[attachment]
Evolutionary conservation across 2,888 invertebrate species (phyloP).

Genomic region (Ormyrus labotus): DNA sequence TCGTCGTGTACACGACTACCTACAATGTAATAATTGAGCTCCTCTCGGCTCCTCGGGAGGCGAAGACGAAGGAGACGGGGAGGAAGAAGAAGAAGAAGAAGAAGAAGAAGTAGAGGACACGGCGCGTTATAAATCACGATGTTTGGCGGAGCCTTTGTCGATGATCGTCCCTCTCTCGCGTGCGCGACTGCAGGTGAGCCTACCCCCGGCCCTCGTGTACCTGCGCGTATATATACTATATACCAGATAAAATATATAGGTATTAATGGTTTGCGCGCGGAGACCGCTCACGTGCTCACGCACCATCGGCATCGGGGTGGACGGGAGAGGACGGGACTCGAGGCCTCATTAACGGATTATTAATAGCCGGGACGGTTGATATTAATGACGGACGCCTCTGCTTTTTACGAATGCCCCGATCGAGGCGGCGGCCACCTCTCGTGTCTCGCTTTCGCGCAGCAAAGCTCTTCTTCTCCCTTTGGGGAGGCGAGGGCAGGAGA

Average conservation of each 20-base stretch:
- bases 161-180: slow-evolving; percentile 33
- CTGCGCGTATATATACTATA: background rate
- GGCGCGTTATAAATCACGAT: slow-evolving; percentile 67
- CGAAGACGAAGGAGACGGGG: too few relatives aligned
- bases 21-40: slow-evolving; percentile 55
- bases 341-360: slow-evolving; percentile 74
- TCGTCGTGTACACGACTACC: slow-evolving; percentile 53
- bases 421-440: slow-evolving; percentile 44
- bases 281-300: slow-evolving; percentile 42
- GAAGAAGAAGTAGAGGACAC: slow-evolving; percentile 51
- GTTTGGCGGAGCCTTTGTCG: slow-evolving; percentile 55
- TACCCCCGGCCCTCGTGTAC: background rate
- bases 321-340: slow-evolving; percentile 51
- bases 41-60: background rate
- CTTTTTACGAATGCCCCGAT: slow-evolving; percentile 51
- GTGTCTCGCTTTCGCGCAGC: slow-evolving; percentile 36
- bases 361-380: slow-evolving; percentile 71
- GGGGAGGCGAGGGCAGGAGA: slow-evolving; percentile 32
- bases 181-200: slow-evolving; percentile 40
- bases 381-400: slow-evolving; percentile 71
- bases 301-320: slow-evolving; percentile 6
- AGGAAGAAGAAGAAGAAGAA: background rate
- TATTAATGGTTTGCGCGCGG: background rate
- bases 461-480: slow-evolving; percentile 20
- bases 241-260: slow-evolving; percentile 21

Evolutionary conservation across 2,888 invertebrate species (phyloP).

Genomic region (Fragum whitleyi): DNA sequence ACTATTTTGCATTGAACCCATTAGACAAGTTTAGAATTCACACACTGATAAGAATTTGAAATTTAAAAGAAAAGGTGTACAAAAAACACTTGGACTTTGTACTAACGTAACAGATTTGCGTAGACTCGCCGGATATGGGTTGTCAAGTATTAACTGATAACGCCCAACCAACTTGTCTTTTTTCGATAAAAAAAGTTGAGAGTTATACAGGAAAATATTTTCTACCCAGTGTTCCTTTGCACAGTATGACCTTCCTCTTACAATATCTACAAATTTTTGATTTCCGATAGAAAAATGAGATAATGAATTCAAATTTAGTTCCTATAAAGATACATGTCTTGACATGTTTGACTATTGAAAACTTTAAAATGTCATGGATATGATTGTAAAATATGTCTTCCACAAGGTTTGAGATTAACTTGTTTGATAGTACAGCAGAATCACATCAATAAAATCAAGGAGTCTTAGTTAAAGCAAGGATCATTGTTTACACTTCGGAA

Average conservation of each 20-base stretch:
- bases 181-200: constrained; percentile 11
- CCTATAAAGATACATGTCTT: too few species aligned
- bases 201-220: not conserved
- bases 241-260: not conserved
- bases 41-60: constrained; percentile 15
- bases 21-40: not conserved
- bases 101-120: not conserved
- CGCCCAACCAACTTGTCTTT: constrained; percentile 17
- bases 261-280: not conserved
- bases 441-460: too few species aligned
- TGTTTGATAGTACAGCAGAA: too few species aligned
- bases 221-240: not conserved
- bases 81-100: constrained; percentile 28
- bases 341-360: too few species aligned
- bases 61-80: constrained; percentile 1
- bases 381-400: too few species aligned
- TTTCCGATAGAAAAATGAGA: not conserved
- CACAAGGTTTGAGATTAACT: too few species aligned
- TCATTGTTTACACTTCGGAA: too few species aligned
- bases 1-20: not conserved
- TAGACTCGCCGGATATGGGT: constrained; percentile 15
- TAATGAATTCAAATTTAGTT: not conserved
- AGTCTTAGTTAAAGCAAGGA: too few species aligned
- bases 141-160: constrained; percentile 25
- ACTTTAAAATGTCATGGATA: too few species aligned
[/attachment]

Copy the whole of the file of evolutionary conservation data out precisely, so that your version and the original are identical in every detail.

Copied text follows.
Evolutionary conservation across 2,888 invertebrate species (phyloP).

Genomic region (Ormyrus labotus): DNA sequence TCGTCGTGTACACGACTACCTACAATGTAATAATTGAGCTCCTCTCGGCTCCTCGGGAGGCGAAGACGAAGGAGACGGGGAGGAAGAAGAAGAAGAAGAAGAAGAAGAAGTAGAGGACACGGCGCGTTATAAATCACGATGTTTGGCGGAGCCTTTGTCGATGATCGTCCCTCTCTCGCGTGCGCGACTGCAGGTGAGCCTACCCCCGGCCCTCGTGTACCTGCGCGTATATATACTATATACCAGATAAAATATATAGGTATTAATGGTTTGCGCGCGGAGACCGCTCACGTGCTCACGCACCATCGGCATCGGGGTGGACGGGAGAGGACGGGACTCGAGGCCTCATTAACGGATTATTAATAGCCGGGACGGTTGATATTAATGACGGACGCCTCTGCTTTTTACGAATGCCCCGATCGAGGCGGCGGCCACCTCTCGTGTCTCGCTTTCGCGCAGCAAAGCTCTTCTTCTCCCTTTGGGGAGGCGAGGGCAGGAGA

Average conservation of each 20-base stretch:
- bases 161-180: slow-evolving; percentile 33
- CTGCGCGTATATATACTATA: background rate
- GGCGCGTTATAAATCACGAT: slow-evolving; percentile 67
- CGAAGACGAAGGAGACGGGG: too few relatives aligned
- bases 21-40: slow-evolving; percentile 55
- bases 341-360: slow-evolving; percentile 74
- TCGTCGTGTACACGACTACC: slow-evolving; percentile 53
- bases 421-440: slow-evolving; percentile 44
- bases 281-300: slow-evolving; percentile 42
- GAAGAAGAAGTAGAGGACAC: slow-evolving; percentile 51
- GTTTGGCGGAGCCTTTGTCG: slow-evolving; percentile 55
- TACCCCCGGCCCTCGTGTAC: background rate
- bases 321-340: slow-evolving; percentile 51
- bases 41-60: background rate
- CTTTTTACGAATGCCCCGAT: slow-evolving; percentile 51
- GTGTCTCGCTTTCGCGCAGC: slow-evolving; percentile 36
- bases 361-380: slow-evolving; percentile 71
- GGGGAGGCGAGGGCAGGAGA: slow-evolving; percentile 32
- bases 181-200: slow-evolving; percentile 40
- bases 381-400: slow-evolving; percentile 71
- bases 301-320: slow-evolving; percentile 6
- AGGAAGAAGAAGAAGAAGAA: background rate
- TATTAATGGTTTGCGCGCGG: background rate
- bases 461-480: slow-evolving; percentile 20
- bases 241-260: slow-evolving; percentile 21

Evolutionary conservation across 2,888 invertebrate species (phyloP).

Genomic region (Fragum whitleyi): DNA sequence ACTATTTTGCATTGAACCCATTAGACAAGTTTAGAATTCACACACTGATAAGAATTTGAAATTTAAAAGAAAAGGTGTACAAAAAACACTTGGACTTTGTACTAACGTAACAGATTTGCGTAGACTCGCCGGATATGGGTTGTCAAGTATTAACTGATAACGCCCAACCAACTTGTCTTTTTTCGATAAAAAAAGTTGAGAGTTATACAGGAAAATATTTTCTACCCAGTGTTCCTTTGCACAGTATGACCTTCCTCTTACAATATCTACAAATTTTTGATTTCCGATAGAAAAATGAGATAATGAATTCAAATTTAGTTCCTATAAAGATACATGTCTTGACATGTTTGACTATTGAAAACTTTAAAATGTCATGGATATGATTGTAAAATATGTCTTCCACAAGGTTTGAGATTAACTTGTTTGATAGTACAGCAGAATCACATCAATAAAATCAAGGAGTCTTAGTTAAAGCAAGGATCATTGTTTACACTTCGGAA

Average conservation of each 20-base stretch:
- bases 181-200: constrained; percentile 11
- CCTATAAAGATACATGTCTT: too few species aligned
- bases 201-220: not conserved
- bases 241-260: not conserved
- bases 41-60: constrained; percentile 15
- bases 21-40: not conserved
- bases 101-120: not conserved
- CGCCCAACCAACTTGTCTTT: constrained; percentile 17
- bases 261-280: not conserved
- bases 441-460: too few species aligned
- TGTTTGATAGTACAGCAGAA: too few species aligned
- bases 221-240: not conserved
- bases 81-100: constrained; percentile 28
- bases 341-360: too few species aligned
- bases 61-80: constrained; percentile 1
- bases 381-400: too few species aligned
- TTTCCGATAGAAAAATGAGA: not conserved
- CACAAGGTTTGAGATTAACT: too few species aligned
- TCATTGTTTACACTTCGGAA: too few species aligned
- bases 1-20: not conserved
- TAGACTCGCCGGATATGGGT: constrained; percentile 15
- TAATGAATTCAAATTTAGTT: not conserved
- AGTCTTAGTTAAAGCAAGGA: too few species aligned
- bases 141-160: constrained; percentile 25
- ACTTTAAAATGTCATGGATA: too few species aligned